575707-1449742854         Junker Jörg aka Martin Luther.

Heresy down under

So what had the Australian health professionals done to arouse the wrath of the “Church”? Not much. Jennifer Elliott has more than 30 years of experience and is the author of the excellent book, Baby Boomers, Bellies & Blood Sugars  which is distinguished by its straight-forward practical approach and does not seem to tweak anybody’s beard. In fact, she was not really accused of any specific thing although the message was clear: low-carbohydrate high fat (LCHF) diets are forbidden. Trying to help out, I sent an email message to Claire Hewat, head of DAA. I attached the twelve-points of evidence paper and I explained our position. I pointed out that “Ms. Elliott seems quite upset and genuinely puzzled since carbohydrate restriction has been a treatment for diabetes more or less forever, certainly going back to Elliott Joslin (early twentieth century physician and authority on diabetes).”

hewat_claire11474634995-300x224        Claire Hewat, head of DAA.

I mentioned an interview with a reporter from the New York Times who could not understand the resistance to an established, successful and ultimately obvious therapy — you don’t give carbohydrates to people with a disease of carbohydrate intolerance — and I made the case that the burden of proof should be on anyone who didn’t approve. I suggested a discussion, “perhaps an online webinar, in which all sides present their case. I and/or my colleagues would be glad to participate.” Claire’s answer was that I was “obviously not in possession of all the facts in this matter, nor can I apprise you of them as this is part of a confidential complaints process …nor is DAA afraid of debate but this is not the place for it.”

Not to digress too much, I loved the idea that I did not have the facts right but the facts were not available because they were confidential. It reminded me of watching a scene in one of the old Basil Rathbone Sherlock Holmes movies. Holmes is playing the violin and his arch-enemy, Professor Moriarity suddenly appears in the doorway:

Moriarity: “Holmes, I’ve come to….Well, I am sure that you can deduce why I’ve come.”

Holmes: “Yes. And I’m sure you can deduce my answer.”

Moriarity: “So that’s final?”

Holmes: “I’m afraid so.”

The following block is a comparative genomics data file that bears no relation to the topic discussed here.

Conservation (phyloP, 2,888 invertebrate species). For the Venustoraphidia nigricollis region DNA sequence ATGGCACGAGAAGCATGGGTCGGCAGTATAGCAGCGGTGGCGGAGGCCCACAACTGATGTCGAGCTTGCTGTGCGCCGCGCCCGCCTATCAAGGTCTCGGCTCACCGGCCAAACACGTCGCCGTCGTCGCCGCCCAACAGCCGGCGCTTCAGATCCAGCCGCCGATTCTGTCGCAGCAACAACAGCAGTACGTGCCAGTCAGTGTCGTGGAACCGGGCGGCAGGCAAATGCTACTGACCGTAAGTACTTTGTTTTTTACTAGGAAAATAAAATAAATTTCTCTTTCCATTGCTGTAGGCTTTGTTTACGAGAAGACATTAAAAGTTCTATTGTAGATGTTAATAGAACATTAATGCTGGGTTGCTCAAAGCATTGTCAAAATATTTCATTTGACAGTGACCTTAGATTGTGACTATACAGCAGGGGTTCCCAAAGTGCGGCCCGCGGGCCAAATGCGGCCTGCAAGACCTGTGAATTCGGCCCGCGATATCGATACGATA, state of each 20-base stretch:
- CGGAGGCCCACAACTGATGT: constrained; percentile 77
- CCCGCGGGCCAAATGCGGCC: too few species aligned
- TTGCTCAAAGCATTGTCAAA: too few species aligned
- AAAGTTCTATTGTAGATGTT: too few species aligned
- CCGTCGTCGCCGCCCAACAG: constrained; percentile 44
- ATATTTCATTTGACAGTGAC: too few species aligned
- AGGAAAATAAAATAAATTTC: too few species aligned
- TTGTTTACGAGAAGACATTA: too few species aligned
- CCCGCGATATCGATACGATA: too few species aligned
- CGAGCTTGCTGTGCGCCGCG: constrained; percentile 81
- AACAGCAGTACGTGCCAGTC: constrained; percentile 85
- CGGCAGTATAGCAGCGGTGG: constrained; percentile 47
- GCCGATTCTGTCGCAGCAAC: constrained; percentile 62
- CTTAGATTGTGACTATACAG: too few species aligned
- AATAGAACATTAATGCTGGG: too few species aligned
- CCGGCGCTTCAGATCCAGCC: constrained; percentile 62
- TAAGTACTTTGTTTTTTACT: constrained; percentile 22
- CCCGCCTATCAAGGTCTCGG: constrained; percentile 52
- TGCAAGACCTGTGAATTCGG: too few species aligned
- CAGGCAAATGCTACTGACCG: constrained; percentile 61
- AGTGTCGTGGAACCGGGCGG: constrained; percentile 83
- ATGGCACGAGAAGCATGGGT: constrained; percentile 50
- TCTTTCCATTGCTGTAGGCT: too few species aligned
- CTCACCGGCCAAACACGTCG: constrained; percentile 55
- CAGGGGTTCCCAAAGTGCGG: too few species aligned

Most distressing remains the fact that DAA constitutes a professional dietitians’ organization which should, as in Macbeth, “against his murderer shut the door, / Not bear the knife myself.” (Is this a DAAger I see before me?)

The details of Jennifer’s case are buried in evasive legal double-talk but the precipitating events make it clear that censure derives from her recommending low-carbohydrate diets to her patients with diabetes. Claire Hewat’s defense against this obvious lack of due process was that Jennifer was invited to appear before an inquiry, set up somewhat along the lines of the Diet of Worms, but Jennifer refused to appear. In fact, it would have been worse than the Diet in that there were no formal charges and even Luther had been afforded legal representation. There would certainly be no defenders, as Luther had in Frederick, the Wise. Most important, recanting was not an option — if it wasn’t about anything real, there was nothing to recant. (Like Luther, she probably would not have felt able to recant anyway). Jennifer declined to attend telling Claire that it appeared to be “an invitation to a beheading.” The net effect is that she lost her job and and legal recourse would likely be exorbitant.

The words

In the reformation, heresy might have meant simply owning a Bible in your native language, or really owning any Bible at all. The Church held onto the Latin versions which you did not get to see directly. Somewhat like governmental nutritional guidelines in our tme, it was not in your native language, and required an “expert” priest to tell you what’s what. The first English translation was accomplished by John Wycliffe and during the English Reformation, several people were actually executed for owning a Wycliffe Bible. I found it somewhat analogous to the persistent hatred of Dr. Atkins so long after his death, that, at some point, the Church in England had Wycliffe’s body exhumed and burnt at the stake.

Ultimately, Luther succeeded because of Gutenberg and the invention of movable type. Now you did not have to make copies by hand. Now Luther could really get the word out. And he wrote the word. During his period of lying low in Wartburg, he translated the Bible into German.  And he published it. It was a big hit although the German population recognized that they had been swindled — financially as well as theologically — and history records a Peasant’s Revolt which was put down with great brutality. We recognize in all this parallels to what is really going on in the establishment’s determination to repress LCHF diets. And everybody recognizes the analog of Gutenberg’s press.